Pope Francis: we become what we receive—whether we receive in our hands or on our tongue

At his General Audience Wednesday, Pope Francis offered this brief catechesis on the Eucharist:

The Lord’s gift of himself at the Last Supper is renewed at each Mass in the offering of his body and blood under the signs of bread and wine. After the breaking of the bread, the priest asks us to acknowledge the Lamb of God who takes away the sins of the world. His words invite us to acknowledge our sins, to trust in the reconciling power of Christ’s sacrifice, and to receive the medicine that unites us ever more closely to him. At the moment of communion, we respond “Amen” to the words “The body of Christ”. In this way, we signify our openness to the transformative power of God’s grace, which enables us to grow in the unity of Christ’s mystical body, which is the Church. Nourished by the bread of life, we become a living Eucharist; in a word, we become what we receive. Our silent prayer after receiving communion is gathered up in the final prayer of the Mass, which thanks God for making us sharers in this holy banquet and asks that we may grow daily in union with him, until we share at last in the wedding feast of heaven.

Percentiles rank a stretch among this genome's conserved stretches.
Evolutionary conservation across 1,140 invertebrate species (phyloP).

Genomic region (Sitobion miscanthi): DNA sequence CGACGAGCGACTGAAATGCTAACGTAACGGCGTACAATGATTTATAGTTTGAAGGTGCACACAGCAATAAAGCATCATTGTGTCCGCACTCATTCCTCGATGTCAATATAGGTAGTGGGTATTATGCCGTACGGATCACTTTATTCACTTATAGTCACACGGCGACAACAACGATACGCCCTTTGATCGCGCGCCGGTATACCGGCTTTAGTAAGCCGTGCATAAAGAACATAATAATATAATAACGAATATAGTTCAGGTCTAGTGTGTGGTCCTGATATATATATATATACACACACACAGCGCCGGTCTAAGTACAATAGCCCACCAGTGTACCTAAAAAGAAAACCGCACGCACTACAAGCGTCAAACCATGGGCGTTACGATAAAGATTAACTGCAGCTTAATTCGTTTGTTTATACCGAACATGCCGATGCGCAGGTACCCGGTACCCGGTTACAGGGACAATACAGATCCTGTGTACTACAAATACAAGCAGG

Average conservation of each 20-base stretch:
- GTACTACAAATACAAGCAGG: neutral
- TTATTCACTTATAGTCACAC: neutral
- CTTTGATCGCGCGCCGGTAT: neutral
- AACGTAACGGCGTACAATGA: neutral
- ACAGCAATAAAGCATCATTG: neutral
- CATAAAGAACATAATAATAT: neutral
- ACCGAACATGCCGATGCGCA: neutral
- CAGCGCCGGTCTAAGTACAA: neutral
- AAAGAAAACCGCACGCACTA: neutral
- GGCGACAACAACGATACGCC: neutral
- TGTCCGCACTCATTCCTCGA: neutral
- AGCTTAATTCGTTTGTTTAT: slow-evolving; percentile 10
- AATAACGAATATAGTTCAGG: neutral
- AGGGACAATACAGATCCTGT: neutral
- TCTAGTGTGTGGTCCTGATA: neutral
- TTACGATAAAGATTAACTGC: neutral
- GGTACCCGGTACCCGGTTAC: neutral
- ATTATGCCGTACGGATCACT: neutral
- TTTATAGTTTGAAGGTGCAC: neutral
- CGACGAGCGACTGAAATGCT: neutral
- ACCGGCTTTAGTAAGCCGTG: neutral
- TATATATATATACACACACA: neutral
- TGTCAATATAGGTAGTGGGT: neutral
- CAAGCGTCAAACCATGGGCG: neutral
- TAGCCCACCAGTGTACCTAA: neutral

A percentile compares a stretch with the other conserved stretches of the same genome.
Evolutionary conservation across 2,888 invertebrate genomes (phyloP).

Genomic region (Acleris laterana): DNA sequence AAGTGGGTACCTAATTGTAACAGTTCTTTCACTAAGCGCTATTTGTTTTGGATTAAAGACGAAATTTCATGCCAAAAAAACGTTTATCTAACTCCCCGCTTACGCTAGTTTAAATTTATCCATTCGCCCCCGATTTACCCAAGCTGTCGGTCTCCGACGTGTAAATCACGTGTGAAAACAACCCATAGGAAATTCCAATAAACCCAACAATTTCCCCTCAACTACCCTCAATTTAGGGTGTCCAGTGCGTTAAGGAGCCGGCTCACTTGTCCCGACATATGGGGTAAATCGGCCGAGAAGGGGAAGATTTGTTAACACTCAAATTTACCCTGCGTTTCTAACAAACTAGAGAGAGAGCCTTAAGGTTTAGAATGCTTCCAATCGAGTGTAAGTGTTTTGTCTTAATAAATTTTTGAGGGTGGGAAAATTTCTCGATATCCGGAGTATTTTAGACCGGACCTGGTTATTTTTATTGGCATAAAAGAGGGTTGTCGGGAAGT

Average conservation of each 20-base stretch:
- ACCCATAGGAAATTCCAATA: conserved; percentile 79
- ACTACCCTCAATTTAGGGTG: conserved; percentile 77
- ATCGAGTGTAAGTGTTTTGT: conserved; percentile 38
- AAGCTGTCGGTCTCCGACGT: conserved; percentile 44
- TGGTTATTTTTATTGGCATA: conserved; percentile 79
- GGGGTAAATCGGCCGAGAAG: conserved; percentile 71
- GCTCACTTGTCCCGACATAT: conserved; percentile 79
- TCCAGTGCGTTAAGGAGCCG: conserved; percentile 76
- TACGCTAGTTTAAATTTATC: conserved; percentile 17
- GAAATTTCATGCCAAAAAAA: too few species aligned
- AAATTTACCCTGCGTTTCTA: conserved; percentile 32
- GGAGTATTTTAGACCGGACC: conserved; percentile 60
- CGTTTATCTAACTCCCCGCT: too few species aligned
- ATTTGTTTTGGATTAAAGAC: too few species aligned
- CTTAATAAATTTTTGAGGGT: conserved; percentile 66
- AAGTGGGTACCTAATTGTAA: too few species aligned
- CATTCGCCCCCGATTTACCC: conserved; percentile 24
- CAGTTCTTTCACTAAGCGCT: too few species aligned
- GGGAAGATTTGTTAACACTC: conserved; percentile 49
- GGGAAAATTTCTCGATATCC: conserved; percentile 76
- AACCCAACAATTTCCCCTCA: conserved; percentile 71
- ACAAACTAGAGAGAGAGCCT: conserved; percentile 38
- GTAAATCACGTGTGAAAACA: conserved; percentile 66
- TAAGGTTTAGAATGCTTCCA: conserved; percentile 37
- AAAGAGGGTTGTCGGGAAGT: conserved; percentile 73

But his talk also included this detail, not in the prepared text:

The pope said receiving Communion can be done standing “with devotion” or kneeling, whichever has been determined by each bishops’ conference, and Communion can be received on the tongue or, where it is permitted, in the hand.

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